by jeff edwards
A common issue many Lancair owners deal with—especially the IV-P crowd—is high engine temperatures. A recent email I received is typical:
“One question. I think the engine is running too hot. We need to climb at 180kts to keep engine CHT below 420. Cylinder #2 is always the highest. At 20,000' [MSL, operating the engine] ROP I had a CHT of 440...struggling to keep temps safe. At LOP I was 380-400, 18 GPH, [my friend] reckons his LOP CHT is 320. How can we increase the airflow through the engine and drop the overall operating temps?”
I have seen this issue with a number owners (especially second owners) who come through St. Louis for initial training. It takes a little time to make the needed cooling modifications, but the time is well worth it and may save you from pulling your engine early for a temperature-related failure.
What’s the Problem?
The first step is to determine the cause. High CHTs usually result from one of two problems: not enough fuel or not enough air. Let’s start with not enough fuel. What is your fuel flow at wide open throttle (WOT) and maximum RPM? As most of you know the Continental TSIO-550 engine is an air cooled engine, BUT it also gets a significant cooling effect by using an extra-rich air/fuel mixture during high-power operations. If you didn't set up your fuel system in accordance with TCM's latest guidance, then you likely didn't read Bob Pastusek's recent article. Bob has written extensively on testing and calibrating fuel systems, and troubleshooting engine heat problems should start there. If you've calibrated your system as Bob recommends and you still have a heat problem, then you probably have a not-enough-air problem. Not-enough-air problems usually manifest as uneven CHTs. The example at right shows cylinder #5 significantly hotter than the rest. Assuming the fuel system is calibrated, and your indicators are functioning correctly, this is a pretty strong hint that cylinder #5 isn't getting enough cooling air. The remainder of this article focuses on modifications to the baffling system. The standard Lancair IV/ IVP cowl and baffle design provides sufficient cooling air to the engine, it just needs a few tweaks to direct the air where it needs to go.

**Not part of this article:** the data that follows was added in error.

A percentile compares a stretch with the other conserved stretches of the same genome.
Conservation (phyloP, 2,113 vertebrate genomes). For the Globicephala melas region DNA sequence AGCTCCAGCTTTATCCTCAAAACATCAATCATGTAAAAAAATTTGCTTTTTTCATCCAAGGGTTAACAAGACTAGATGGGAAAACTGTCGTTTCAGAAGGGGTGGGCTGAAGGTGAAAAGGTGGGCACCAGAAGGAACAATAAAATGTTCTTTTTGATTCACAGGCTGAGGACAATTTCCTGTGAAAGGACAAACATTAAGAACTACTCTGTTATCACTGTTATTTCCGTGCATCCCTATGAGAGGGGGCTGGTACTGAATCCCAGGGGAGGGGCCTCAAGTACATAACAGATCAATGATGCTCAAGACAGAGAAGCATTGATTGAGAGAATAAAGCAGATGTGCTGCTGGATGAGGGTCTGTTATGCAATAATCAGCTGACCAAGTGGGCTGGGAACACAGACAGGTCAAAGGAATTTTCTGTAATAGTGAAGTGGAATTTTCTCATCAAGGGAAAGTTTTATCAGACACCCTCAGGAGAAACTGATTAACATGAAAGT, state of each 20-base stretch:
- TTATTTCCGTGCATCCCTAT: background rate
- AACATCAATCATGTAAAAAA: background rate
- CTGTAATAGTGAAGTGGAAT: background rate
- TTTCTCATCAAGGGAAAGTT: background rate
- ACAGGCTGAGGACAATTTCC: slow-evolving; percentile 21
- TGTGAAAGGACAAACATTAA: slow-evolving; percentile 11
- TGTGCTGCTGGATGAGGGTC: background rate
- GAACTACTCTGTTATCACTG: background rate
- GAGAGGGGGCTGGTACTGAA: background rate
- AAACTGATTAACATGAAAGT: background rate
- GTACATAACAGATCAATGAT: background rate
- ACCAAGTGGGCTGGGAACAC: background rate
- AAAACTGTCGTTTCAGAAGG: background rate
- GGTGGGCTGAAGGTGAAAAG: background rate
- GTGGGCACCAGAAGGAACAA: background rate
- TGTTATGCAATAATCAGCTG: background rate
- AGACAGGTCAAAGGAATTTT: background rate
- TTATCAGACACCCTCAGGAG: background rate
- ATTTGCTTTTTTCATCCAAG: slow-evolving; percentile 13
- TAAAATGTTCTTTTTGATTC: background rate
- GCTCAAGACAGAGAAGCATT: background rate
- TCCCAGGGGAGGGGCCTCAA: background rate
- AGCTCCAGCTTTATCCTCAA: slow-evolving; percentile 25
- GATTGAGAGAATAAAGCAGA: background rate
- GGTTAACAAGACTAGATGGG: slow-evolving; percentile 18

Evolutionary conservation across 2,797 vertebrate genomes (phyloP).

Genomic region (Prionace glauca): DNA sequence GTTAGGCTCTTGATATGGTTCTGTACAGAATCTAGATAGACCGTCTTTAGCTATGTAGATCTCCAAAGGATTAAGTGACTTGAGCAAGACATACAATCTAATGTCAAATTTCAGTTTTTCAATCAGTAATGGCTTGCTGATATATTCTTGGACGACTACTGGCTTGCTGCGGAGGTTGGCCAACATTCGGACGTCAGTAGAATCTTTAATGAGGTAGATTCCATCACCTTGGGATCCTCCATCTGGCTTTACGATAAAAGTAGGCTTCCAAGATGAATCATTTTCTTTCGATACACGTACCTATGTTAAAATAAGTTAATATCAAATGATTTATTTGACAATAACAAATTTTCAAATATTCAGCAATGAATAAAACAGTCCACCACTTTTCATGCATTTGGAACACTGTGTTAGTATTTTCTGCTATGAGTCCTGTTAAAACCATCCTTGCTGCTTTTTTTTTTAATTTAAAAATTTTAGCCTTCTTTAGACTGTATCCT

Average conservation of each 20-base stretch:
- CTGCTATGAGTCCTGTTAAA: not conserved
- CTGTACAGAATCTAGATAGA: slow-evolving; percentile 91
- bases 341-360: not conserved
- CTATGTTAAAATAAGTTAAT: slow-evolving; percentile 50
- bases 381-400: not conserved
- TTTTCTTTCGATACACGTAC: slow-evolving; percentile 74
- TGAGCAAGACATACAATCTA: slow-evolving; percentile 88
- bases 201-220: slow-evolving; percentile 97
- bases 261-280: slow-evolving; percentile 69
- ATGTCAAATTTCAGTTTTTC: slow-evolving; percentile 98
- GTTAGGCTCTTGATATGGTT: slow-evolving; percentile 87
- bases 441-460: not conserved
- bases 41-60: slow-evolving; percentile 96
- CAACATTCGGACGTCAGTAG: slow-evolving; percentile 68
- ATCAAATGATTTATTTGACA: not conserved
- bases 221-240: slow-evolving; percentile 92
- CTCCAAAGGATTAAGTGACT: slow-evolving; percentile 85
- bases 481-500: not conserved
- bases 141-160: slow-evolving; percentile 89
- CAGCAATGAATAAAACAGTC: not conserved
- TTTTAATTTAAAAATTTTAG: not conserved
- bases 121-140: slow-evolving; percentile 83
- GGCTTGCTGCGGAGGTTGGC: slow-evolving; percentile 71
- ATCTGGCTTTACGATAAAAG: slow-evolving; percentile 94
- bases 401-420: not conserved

First Things First
Did You Know? Most of the information covered below was originally presented to the Lancair group about ten years ago by George Braly at General Aviation Modifications Inc. (GAMI).
Before proceeding, inspect your baffles. The aluminum and silicone pieces that attach to the engine comprise your baffle system; they form a plenum to capture and direct the air over the cylinder cooling fins and through heat exchangers (intercooler, oil cooler, etc.). If the baffles are in poor shape or were improperly fabricated/installed, then you must begin by repairing them. Lancair offers a baffling kit that may be purchased by itself or as part of a firewall forward kit. The baffling kit is shown in the following pictures.
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Note how the silicone sections overlap each other and are attached on the sides of the aluminum parts that face toward the engine; the aft silicon sections face forward and the forward sections face aft. These pieces are crucial; they are meant to seal the gaps between the aluminum baffling and the cowl. If mounted improperly they will not form a seal, which is essential in directing the air to the parts that need cooling. The silicone sections should overlap, but should NOT be held together with RTV. A critical part of their functioning is that they expand when “inflated” with air entering the cowl inlets. It is this expansion that allows them to fill the gaps. Bonding them together might interfere with their ability to properly expand and lie flat to make a good air seal against the cowl. Also note that hose penetrations through the aluminum baffle have tight-fitting rubber grommets. The grommets both keep air from leaking through the hole and prevent the hose or line from chaffing.